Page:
Wednesday, June 13, 2007

Iceland: Air and Day One (which is just a night)

Super Shuttle picked me up around eleven for my two o'clock flight. I always take Super Shuttle, even though it almost always sucks, because at this point in my life, it's worth the $30 savings to suffer mildly for an hour and half. I do not take the subway and air train to the airport, because at this point in my life, it's not worth the $15 savings to suffer intensely for two plus hours. I was having a great day, though, because I was able to squeeze in an AM yoga, and the worst part of flying for me is that it usually means that not only does my body get smashed like the last pretzel, but I don't have a chance to stretch it all out.

At the airport, I paid $15 for a chicken sandwich and a salad to take on the plane because I knew we were arriving around midnight (five hour flight plus five hour time difference, which actually turned out to be only four, since Iceland doesn't abide by Daylight Savings), and I doubted that any food would be available. Imagine my surprise when the (excessively verbose) air hostesses announced that dinner would be served in flight. Free hot meal on plane? It's been literally years. Anyway, the meal consisted of some inedible seafood/mayo salad (imitation crab?), some unidentifiable meat-ish balls (six) in saucy rice (downed it; probably racked up 1800 calories in those six bites), and a cookie-flavoured brownie (downed it; calorie count up to 3000 by now). There was coffee, but I managed to pass. Michael ate my naff roll; I ate the side salad I'd bought at the airport. An hour before landing, I ate the sandwich as well. Calories for the day? Priceless.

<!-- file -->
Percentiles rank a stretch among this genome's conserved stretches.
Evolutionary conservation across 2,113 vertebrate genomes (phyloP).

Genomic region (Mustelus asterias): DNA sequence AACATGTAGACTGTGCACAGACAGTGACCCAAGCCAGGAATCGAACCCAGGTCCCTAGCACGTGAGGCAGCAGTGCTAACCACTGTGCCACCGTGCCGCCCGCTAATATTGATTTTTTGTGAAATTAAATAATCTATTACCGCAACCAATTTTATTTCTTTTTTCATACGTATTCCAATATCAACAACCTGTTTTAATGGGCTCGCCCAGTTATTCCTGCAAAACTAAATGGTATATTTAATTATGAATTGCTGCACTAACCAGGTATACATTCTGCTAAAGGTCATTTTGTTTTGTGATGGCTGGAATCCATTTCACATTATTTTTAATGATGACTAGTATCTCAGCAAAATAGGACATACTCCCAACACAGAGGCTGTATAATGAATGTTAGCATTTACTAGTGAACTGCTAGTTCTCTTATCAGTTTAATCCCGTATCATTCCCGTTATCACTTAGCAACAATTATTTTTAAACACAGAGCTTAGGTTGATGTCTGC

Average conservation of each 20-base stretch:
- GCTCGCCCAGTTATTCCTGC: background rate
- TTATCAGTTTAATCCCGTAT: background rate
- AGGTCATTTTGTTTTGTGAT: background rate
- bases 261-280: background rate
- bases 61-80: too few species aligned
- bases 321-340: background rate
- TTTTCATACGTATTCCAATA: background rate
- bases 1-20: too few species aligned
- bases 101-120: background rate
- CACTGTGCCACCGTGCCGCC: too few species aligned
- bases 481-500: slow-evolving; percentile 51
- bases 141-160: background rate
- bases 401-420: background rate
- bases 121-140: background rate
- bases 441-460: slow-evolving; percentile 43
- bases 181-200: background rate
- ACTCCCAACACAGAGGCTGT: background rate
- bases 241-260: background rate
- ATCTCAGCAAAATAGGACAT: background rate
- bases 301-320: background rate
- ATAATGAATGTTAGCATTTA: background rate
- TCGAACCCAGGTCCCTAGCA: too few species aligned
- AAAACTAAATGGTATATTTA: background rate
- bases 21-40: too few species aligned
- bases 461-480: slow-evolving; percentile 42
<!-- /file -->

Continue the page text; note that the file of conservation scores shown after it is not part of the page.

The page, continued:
When we landed at the Keflavík airport, I decided that I desperately needed chocolate, preferably with nuts. We hit the ATM for some krónur (you get basically nothing for a dollar: 62.5 of 'em, and they're basically totally worthless) and I went to buy chocolate and gum. I love buying foreign chocolate when I travel; it was in England that I discovered the (totally awesome) Aero Bar (preferably mint, though orange is okay), which is now available at select US stores, and the chocolate-covered Harvey's Mint Cake (think very, very firm York Peppermint Patty in bar form), unfortunately still not available in the US. I purchase over ten dollars worth of candy (four chocolate bars and a small pack of gum—warning: green means melon in Iceland; if you want mint, you have to buy pink). The first chocolate bar, a Nitzza bar, had pictures of hazelnuts and raisins on the wrapper, so I was super stoked. Too bad the one hazelnut inside had been pulverized and spread uniformly throughout; it was unsatisfactory, and the chocolate was low low low quality milk (sugar) flavor. Bar number two (I don't remember the name, though it was long and flattish like the Nitzza and came in a starry blue wrapper) won the most interesting award, but wasn't to my taste (I gobbled it nevertheless): a strip of soft, black licorice coated in milk chocolate and rice krispies (I know; eww). Took me halfway through to identify the licorice; again, the chocolate was low low low milky. Bar number three was a Lion bar (possibly attainable in the US; I'm uncertain), which involves (crappy super sweet milky) chocolate and rice krispies (yet again) wrapped around a core of layered caramel and marshmallow. Too much going on and too sugary. The last bar (and the only one I currently have anything left of) is the best: it's a Sirius bar, and it is serious indeed: sweetish bittersweet dark chocolate wrapped in plain white paper with black print, when you open it, you find that its weight (200 grams) consists of two bars stacked together. Probably the best non-imported chocolate you can get in Iceland. For some undetermined reason, the wrapper has a small six-pointed star printed on it, but we've noticed a lot of six-pointed stars around Iceland (windows, etc.), and we doubt they are related to Judaism.